Arkadi Vassilievitch (1790-1878) could be considered as the first generation of new Russians, who fully served the Tsar, and emerged from the fiercely independent but extinct Zaporozhian Cossack political and military class. Given his privilege and birth right, one could conclude that Arkadi was not exceptional. In fact, he was extraordinary. His long life was as much a product of his family’s connections through marriage as it was his uncle, Victor Pavlovitch’s (the Imperial Chancellor) early patronage. Like his uncle, he reached among the highest levels of government service and was appointed Actual Privy Councilor / действительный тайный советник (II in the Table of Ranks).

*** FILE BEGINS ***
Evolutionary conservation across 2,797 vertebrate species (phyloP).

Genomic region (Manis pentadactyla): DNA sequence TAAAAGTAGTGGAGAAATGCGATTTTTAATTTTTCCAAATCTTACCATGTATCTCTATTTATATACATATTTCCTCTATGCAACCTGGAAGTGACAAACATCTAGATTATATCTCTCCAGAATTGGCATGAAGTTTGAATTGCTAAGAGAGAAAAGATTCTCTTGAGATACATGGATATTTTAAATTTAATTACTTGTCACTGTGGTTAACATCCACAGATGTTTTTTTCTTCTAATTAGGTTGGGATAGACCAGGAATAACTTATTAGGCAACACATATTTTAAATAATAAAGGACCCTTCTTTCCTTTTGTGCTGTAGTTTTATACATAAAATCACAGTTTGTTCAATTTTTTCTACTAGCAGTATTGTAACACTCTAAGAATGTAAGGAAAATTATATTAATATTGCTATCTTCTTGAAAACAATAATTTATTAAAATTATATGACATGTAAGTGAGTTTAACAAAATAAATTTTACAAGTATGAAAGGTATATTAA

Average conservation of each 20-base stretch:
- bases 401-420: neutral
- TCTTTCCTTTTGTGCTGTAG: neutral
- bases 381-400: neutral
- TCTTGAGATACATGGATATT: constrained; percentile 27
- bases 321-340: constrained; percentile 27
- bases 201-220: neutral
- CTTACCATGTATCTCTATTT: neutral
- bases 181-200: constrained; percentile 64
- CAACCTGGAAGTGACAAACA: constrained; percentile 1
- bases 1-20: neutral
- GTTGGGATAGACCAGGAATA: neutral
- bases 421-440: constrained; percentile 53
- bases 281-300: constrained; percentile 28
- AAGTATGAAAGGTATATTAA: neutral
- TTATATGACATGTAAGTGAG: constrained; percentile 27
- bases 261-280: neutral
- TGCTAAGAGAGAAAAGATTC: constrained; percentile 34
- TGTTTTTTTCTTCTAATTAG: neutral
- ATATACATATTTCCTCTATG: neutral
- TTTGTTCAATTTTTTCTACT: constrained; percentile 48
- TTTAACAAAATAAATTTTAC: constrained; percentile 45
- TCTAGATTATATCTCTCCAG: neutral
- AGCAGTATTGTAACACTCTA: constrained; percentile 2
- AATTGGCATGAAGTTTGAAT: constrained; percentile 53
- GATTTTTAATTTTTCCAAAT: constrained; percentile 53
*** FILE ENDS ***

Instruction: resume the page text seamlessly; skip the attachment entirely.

His circle of contacts was surely enriched by the friendships he made at school and the bright militay career he enjoyed during and after the Napoleonic wars. No doubt, Arkadi’s marriage which insured the social and economic fortunes of the family was in many ways as much a manifestation of family relations that existed in both the Tchernigov Province and St. Petersburg as it was a marriage of love and mutual admiration. His close ties at Court and services to Russia’s last empress and four emperor’s: Catherine II, Paul I, Alexander I, Nicholas I and Alexander II were perhaps the most visible of his accomplishments but Arkadi was also a brother, a father, an author, an investor and through none of his own intentions, a man whose bloodline is today the only remaining branch of the Kotchoubey* family.
*the French version of the name is spelled as “Kotchoubey” or the German version “Kotschoubey.” All living Kotchoubey’s descend from Arkadi Vassilievitch Kotchoubey (1790-1878) and more specifically from his two sons, Vassili Arkadievitch (1826-1896) and Nikolai Arkadievitch (1827-1865).